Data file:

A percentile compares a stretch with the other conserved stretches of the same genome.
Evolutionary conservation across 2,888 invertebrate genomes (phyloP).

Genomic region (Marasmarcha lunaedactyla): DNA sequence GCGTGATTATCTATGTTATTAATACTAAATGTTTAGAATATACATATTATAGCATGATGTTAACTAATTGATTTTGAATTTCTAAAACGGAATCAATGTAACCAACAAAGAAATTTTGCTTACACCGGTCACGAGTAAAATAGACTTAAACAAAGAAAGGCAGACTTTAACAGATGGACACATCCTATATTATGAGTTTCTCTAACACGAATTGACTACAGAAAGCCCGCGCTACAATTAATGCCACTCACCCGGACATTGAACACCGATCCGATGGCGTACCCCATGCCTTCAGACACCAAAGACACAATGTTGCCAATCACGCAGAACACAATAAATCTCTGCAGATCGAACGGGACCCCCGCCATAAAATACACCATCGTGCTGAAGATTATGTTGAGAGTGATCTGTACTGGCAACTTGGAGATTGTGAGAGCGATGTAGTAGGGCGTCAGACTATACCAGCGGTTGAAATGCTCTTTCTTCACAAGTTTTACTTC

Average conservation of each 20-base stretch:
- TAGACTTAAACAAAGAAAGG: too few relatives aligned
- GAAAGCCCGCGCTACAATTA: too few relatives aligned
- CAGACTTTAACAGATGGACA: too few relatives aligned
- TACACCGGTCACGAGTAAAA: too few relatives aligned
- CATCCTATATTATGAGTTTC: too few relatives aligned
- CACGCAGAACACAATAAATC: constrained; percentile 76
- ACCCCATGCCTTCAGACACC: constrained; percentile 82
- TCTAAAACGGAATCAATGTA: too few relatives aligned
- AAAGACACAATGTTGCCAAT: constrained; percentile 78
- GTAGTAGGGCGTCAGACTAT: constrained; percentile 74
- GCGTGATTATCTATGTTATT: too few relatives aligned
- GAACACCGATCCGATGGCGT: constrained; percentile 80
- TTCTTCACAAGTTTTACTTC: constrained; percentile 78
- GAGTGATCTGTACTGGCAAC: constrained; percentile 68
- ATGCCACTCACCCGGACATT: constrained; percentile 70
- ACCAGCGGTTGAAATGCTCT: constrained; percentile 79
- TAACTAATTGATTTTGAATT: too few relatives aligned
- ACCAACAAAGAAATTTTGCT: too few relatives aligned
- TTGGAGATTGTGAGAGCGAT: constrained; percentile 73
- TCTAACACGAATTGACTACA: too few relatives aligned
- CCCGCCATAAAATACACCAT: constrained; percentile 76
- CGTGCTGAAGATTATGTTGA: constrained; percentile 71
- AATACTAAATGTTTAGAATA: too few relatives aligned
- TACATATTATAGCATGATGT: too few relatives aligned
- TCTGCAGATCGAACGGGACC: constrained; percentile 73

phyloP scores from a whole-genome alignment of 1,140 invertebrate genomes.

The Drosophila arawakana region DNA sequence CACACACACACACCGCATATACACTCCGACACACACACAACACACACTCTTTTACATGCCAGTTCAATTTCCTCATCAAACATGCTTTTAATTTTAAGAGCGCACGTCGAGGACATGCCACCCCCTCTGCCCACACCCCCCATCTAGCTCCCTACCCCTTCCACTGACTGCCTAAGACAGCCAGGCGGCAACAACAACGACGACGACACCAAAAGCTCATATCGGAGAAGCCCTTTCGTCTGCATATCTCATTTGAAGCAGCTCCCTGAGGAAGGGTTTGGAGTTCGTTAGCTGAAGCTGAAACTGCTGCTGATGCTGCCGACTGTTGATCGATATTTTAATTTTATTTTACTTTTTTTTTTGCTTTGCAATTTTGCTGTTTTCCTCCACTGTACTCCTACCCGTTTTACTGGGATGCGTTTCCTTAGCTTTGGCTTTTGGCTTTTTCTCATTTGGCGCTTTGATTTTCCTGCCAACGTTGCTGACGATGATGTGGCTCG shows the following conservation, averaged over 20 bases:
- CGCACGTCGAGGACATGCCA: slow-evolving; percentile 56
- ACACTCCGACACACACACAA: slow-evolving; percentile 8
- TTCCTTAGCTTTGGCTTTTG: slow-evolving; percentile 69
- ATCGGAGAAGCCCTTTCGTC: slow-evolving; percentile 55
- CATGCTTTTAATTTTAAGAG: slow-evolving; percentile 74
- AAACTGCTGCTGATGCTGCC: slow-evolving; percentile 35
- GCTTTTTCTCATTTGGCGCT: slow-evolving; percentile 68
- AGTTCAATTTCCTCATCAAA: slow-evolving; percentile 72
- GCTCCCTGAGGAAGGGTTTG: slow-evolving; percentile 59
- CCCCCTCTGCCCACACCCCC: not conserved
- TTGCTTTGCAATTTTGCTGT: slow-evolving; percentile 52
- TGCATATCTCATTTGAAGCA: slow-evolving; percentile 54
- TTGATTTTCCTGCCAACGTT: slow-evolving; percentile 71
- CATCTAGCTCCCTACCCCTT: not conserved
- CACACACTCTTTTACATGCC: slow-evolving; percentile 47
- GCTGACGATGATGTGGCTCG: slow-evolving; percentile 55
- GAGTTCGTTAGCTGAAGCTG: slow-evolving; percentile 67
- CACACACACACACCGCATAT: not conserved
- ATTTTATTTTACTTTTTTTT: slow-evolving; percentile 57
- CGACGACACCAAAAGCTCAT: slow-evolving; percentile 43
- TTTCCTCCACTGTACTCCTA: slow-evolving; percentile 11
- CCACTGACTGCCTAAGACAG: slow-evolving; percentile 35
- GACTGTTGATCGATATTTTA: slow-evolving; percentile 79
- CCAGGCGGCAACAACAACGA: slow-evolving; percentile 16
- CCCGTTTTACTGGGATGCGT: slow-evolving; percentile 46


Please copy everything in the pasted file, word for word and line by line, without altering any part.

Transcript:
A percentile compares a stretch with the other conserved stretches of the same genome.
Evolutionary conservation across 2,888 invertebrate genomes (phyloP).

Genomic region (Marasmarcha lunaedactyla): DNA sequence GCGTGATTATCTATGTTATTAATACTAAATGTTTAGAATATACATATTATAGCATGATGTTAACTAATTGATTTTGAATTTCTAAAACGGAATCAATGTAACCAACAAAGAAATTTTGCTTACACCGGTCACGAGTAAAATAGACTTAAACAAAGAAAGGCAGACTTTAACAGATGGACACATCCTATATTATGAGTTTCTCTAACACGAATTGACTACAGAAAGCCCGCGCTACAATTAATGCCACTCACCCGGACATTGAACACCGATCCGATGGCGTACCCCATGCCTTCAGACACCAAAGACACAATGTTGCCAATCACGCAGAACACAATAAATCTCTGCAGATCGAACGGGACCCCCGCCATAAAATACACCATCGTGCTGAAGATTATGTTGAGAGTGATCTGTACTGGCAACTTGGAGATTGTGAGAGCGATGTAGTAGGGCGTCAGACTATACCAGCGGTTGAAATGCTCTTTCTTCACAAGTTTTACTTC

Average conservation of each 20-base stretch:
- TAGACTTAAACAAAGAAAGG: too few relatives aligned
- GAAAGCCCGCGCTACAATTA: too few relatives aligned
- CAGACTTTAACAGATGGACA: too few relatives aligned
- TACACCGGTCACGAGTAAAA: too few relatives aligned
- CATCCTATATTATGAGTTTC: too few relatives aligned
- CACGCAGAACACAATAAATC: constrained; percentile 76
- ACCCCATGCCTTCAGACACC: constrained; percentile 82
- TCTAAAACGGAATCAATGTA: too few relatives aligned
- AAAGACACAATGTTGCCAAT: constrained; percentile 78
- GTAGTAGGGCGTCAGACTAT: constrained; percentile 74
- GCGTGATTATCTATGTTATT: too few relatives aligned
- GAACACCGATCCGATGGCGT: constrained; percentile 80
- TTCTTCACAAGTTTTACTTC: constrained; percentile 78
- GAGTGATCTGTACTGGCAAC: constrained; percentile 68
- ATGCCACTCACCCGGACATT: constrained; percentile 70
- ACCAGCGGTTGAAATGCTCT: constrained; percentile 79
- TAACTAATTGATTTTGAATT: too few relatives aligned
- ACCAACAAAGAAATTTTGCT: too few relatives aligned
- TTGGAGATTGTGAGAGCGAT: constrained; percentile 73
- TCTAACACGAATTGACTACA: too few relatives aligned
- CCCGCCATAAAATACACCAT: constrained; percentile 76
- CGTGCTGAAGATTATGTTGA: constrained; percentile 71
- AATACTAAATGTTTAGAATA: too few relatives aligned
- TACATATTATAGCATGATGT: too few relatives aligned
- TCTGCAGATCGAACGGGACC: constrained; percentile 73

phyloP scores from a whole-genome alignment of 1,140 invertebrate genomes.

The Drosophila arawakana region DNA sequence CACACACACACACCGCATATACACTCCGACACACACACAACACACACTCTTTTACATGCCAGTTCAATTTCCTCATCAAACATGCTTTTAATTTTAAGAGCGCACGTCGAGGACATGCCACCCCCTCTGCCCACACCCCCCATCTAGCTCCCTACCCCTTCCACTGACTGCCTAAGACAGCCAGGCGGCAACAACAACGACGACGACACCAAAAGCTCATATCGGAGAAGCCCTTTCGTCTGCATATCTCATTTGAAGCAGCTCCCTGAGGAAGGGTTTGGAGTTCGTTAGCTGAAGCTGAAACTGCTGCTGATGCTGCCGACTGTTGATCGATATTTTAATTTTATTTTACTTTTTTTTTTGCTTTGCAATTTTGCTGTTTTCCTCCACTGTACTCCTACCCGTTTTACTGGGATGCGTTTCCTTAGCTTTGGCTTTTGGCTTTTTCTCATTTGGCGCTTTGATTTTCCTGCCAACGTTGCTGACGATGATGTGGCTCG shows the following conservation, averaged over 20 bases:
- CGCACGTCGAGGACATGCCA: slow-evolving; percentile 56
- ACACTCCGACACACACACAA: slow-evolving; percentile 8
- TTCCTTAGCTTTGGCTTTTG: slow-evolving; percentile 69
- ATCGGAGAAGCCCTTTCGTC: slow-evolving; percentile 55
- CATGCTTTTAATTTTAAGAG: slow-evolving; percentile 74
- AAACTGCTGCTGATGCTGCC: slow-evolving; percentile 35
- GCTTTTTCTCATTTGGCGCT: slow-evolving; percentile 68
- AGTTCAATTTCCTCATCAAA: slow-evolving; percentile 72
- GCTCCCTGAGGAAGGGTTTG: slow-evolving; percentile 59
- CCCCCTCTGCCCACACCCCC: not conserved
- TTGCTTTGCAATTTTGCTGT: slow-evolving; percentile 52
- TGCATATCTCATTTGAAGCA: slow-evolving; percentile 54
- TTGATTTTCCTGCCAACGTT: slow-evolving; percentile 71
- CATCTAGCTCCCTACCCCTT: not conserved
- CACACACTCTTTTACATGCC: slow-evolving; percentile 47
- GCTGACGATGATGTGGCTCG: slow-evolving; percentile 55
- GAGTTCGTTAGCTGAAGCTG: slow-evolving; percentile 67
- CACACACACACACCGCATAT: not conserved
- ATTTTATTTTACTTTTTTTT: slow-evolving; percentile 57
- CGACGACACCAAAAGCTCAT: slow-evolving; percentile 43
- TTTCCTCCACTGTACTCCTA: slow-evolving; percentile 11
- CCACTGACTGCCTAAGACAG: slow-evolving; percentile 35
- GACTGTTGATCGATATTTTA: slow-evolving; percentile 79
- CCAGGCGGCAACAACAACGA: slow-evolving; percentile 16
- CCCGTTTTACTGGGATGCGT: slow-evolving; percentile 46